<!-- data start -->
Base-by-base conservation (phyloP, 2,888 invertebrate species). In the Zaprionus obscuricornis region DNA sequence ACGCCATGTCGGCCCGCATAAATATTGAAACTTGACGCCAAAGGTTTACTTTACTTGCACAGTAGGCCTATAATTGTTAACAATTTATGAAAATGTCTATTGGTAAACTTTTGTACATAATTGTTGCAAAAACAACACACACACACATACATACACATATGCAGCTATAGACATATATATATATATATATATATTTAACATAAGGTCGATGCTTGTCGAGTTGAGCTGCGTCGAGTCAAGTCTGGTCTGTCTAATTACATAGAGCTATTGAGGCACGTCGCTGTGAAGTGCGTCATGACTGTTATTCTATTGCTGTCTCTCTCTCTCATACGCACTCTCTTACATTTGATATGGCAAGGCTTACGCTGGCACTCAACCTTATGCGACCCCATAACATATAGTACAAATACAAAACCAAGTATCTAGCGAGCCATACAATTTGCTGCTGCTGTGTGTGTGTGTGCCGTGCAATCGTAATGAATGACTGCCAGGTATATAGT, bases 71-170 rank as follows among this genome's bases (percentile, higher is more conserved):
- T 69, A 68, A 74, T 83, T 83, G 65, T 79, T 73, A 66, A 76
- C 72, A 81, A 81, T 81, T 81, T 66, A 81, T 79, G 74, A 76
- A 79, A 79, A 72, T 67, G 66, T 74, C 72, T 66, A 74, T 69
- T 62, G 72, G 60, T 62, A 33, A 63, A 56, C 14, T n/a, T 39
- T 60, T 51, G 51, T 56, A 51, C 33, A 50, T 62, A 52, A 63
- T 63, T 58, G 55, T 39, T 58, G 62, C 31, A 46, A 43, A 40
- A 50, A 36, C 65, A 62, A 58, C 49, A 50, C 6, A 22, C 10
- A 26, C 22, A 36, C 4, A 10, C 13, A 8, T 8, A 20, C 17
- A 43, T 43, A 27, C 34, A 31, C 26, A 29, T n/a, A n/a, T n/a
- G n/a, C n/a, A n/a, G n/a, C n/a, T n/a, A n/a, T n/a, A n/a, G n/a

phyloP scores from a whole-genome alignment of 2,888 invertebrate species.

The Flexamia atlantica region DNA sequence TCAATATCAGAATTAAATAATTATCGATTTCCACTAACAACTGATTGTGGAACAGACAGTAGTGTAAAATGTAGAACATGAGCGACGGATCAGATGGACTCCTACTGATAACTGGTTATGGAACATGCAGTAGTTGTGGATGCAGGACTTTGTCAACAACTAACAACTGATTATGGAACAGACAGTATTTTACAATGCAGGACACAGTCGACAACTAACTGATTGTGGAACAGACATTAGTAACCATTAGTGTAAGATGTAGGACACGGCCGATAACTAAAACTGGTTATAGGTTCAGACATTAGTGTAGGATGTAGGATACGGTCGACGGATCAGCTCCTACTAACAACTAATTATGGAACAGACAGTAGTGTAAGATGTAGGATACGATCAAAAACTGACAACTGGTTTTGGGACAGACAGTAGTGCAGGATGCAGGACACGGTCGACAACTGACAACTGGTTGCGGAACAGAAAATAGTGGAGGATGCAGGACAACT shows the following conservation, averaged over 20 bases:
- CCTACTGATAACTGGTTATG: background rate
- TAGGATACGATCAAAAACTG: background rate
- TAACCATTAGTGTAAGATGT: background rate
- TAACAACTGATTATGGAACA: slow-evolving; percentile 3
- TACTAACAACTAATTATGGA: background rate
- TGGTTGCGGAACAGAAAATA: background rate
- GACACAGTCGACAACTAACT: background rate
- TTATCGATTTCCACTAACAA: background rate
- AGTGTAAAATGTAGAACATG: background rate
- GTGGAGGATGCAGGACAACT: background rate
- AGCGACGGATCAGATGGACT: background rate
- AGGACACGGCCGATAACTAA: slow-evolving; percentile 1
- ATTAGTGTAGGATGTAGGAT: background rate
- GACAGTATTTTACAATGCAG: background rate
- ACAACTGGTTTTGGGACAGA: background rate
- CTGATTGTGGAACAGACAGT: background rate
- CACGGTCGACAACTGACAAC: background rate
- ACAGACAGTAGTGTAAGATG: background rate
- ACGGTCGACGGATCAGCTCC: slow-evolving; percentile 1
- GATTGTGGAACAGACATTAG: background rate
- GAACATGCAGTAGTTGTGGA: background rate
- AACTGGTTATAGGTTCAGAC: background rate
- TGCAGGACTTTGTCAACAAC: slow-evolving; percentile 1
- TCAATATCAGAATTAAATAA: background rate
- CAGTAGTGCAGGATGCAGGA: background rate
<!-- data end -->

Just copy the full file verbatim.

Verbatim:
Base-by-base conservation (phyloP, 2,888 invertebrate species). In the Zaprionus obscuricornis region DNA sequence ACGCCATGTCGGCCCGCATAAATATTGAAACTTGACGCCAAAGGTTTACTTTACTTGCACAGTAGGCCTATAATTGTTAACAATTTATGAAAATGTCTATTGGTAAACTTTTGTACATAATTGTTGCAAAAACAACACACACACACATACATACACATATGCAGCTATAGACATATATATATATATATATATATTTAACATAAGGTCGATGCTTGTCGAGTTGAGCTGCGTCGAGTCAAGTCTGGTCTGTCTAATTACATAGAGCTATTGAGGCACGTCGCTGTGAAGTGCGTCATGACTGTTATTCTATTGCTGTCTCTCTCTCTCATACGCACTCTCTTACATTTGATATGGCAAGGCTTACGCTGGCACTCAACCTTATGCGACCCCATAACATATAGTACAAATACAAAACCAAGTATCTAGCGAGCCATACAATTTGCTGCTGCTGTGTGTGTGTGTGCCGTGCAATCGTAATGAATGACTGCCAGGTATATAGT, bases 71-170 rank as follows among this genome's bases (percentile, higher is more conserved):
- T 69, A 68, A 74, T 83, T 83, G 65, T 79, T 73, A 66, A 76
- C 72, A 81, A 81, T 81, T 81, T 66, A 81, T 79, G 74, A 76
- A 79, A 79, A 72, T 67, G 66, T 74, C 72, T 66, A 74, T 69
- T 62, G 72, G 60, T 62, A 33, A 63, A 56, C 14, T n/a, T 39
- T 60, T 51, G 51, T 56, A 51, C 33, A 50, T 62, A 52, A 63
- T 63, T 58, G 55, T 39, T 58, G 62, C 31, A 46, A 43, A 40
- A 50, A 36, C 65, A 62, A 58, C 49, A 50, C 6, A 22, C 10
- A 26, C 22, A 36, C 4, A 10, C 13, A 8, T 8, A 20, C 17
- A 43, T 43, A 27, C 34, A 31, C 26, A 29, T n/a, A n/a, T n/a
- G n/a, C n/a, A n/a, G n/a, C n/a, T n/a, A n/a, T n/a, A n/a, G n/a

phyloP scores from a whole-genome alignment of 2,888 invertebrate species.

The Flexamia atlantica region DNA sequence TCAATATCAGAATTAAATAATTATCGATTTCCACTAACAACTGATTGTGGAACAGACAGTAGTGTAAAATGTAGAACATGAGCGACGGATCAGATGGACTCCTACTGATAACTGGTTATGGAACATGCAGTAGTTGTGGATGCAGGACTTTGTCAACAACTAACAACTGATTATGGAACAGACAGTATTTTACAATGCAGGACACAGTCGACAACTAACTGATTGTGGAACAGACATTAGTAACCATTAGTGTAAGATGTAGGACACGGCCGATAACTAAAACTGGTTATAGGTTCAGACATTAGTGTAGGATGTAGGATACGGTCGACGGATCAGCTCCTACTAACAACTAATTATGGAACAGACAGTAGTGTAAGATGTAGGATACGATCAAAAACTGACAACTGGTTTTGGGACAGACAGTAGTGCAGGATGCAGGACACGGTCGACAACTGACAACTGGTTGCGGAACAGAAAATAGTGGAGGATGCAGGACAACT shows the following conservation, averaged over 20 bases:
- CCTACTGATAACTGGTTATG: background rate
- TAGGATACGATCAAAAACTG: background rate
- TAACCATTAGTGTAAGATGT: background rate
- TAACAACTGATTATGGAACA: slow-evolving; percentile 3
- TACTAACAACTAATTATGGA: background rate
- TGGTTGCGGAACAGAAAATA: background rate
- GACACAGTCGACAACTAACT: background rate
- TTATCGATTTCCACTAACAA: background rate
- AGTGTAAAATGTAGAACATG: background rate
- GTGGAGGATGCAGGACAACT: background rate
- AGCGACGGATCAGATGGACT: background rate
- AGGACACGGCCGATAACTAA: slow-evolving; percentile 1
- ATTAGTGTAGGATGTAGGAT: background rate
- GACAGTATTTTACAATGCAG: background rate
- ACAACTGGTTTTGGGACAGA: background rate
- CTGATTGTGGAACAGACAGT: background rate
- CACGGTCGACAACTGACAAC: background rate
- ACAGACAGTAGTGTAAGATG: background rate
- ACGGTCGACGGATCAGCTCC: slow-evolving; percentile 1
- GATTGTGGAACAGACATTAG: background rate
- GAACATGCAGTAGTTGTGGA: background rate
- AACTGGTTATAGGTTCAGAC: background rate
- TGCAGGACTTTGTCAACAAC: slow-evolving; percentile 1
- TCAATATCAGAATTAAATAA: background rate
- CAGTAGTGCAGGATGCAGGA: background rate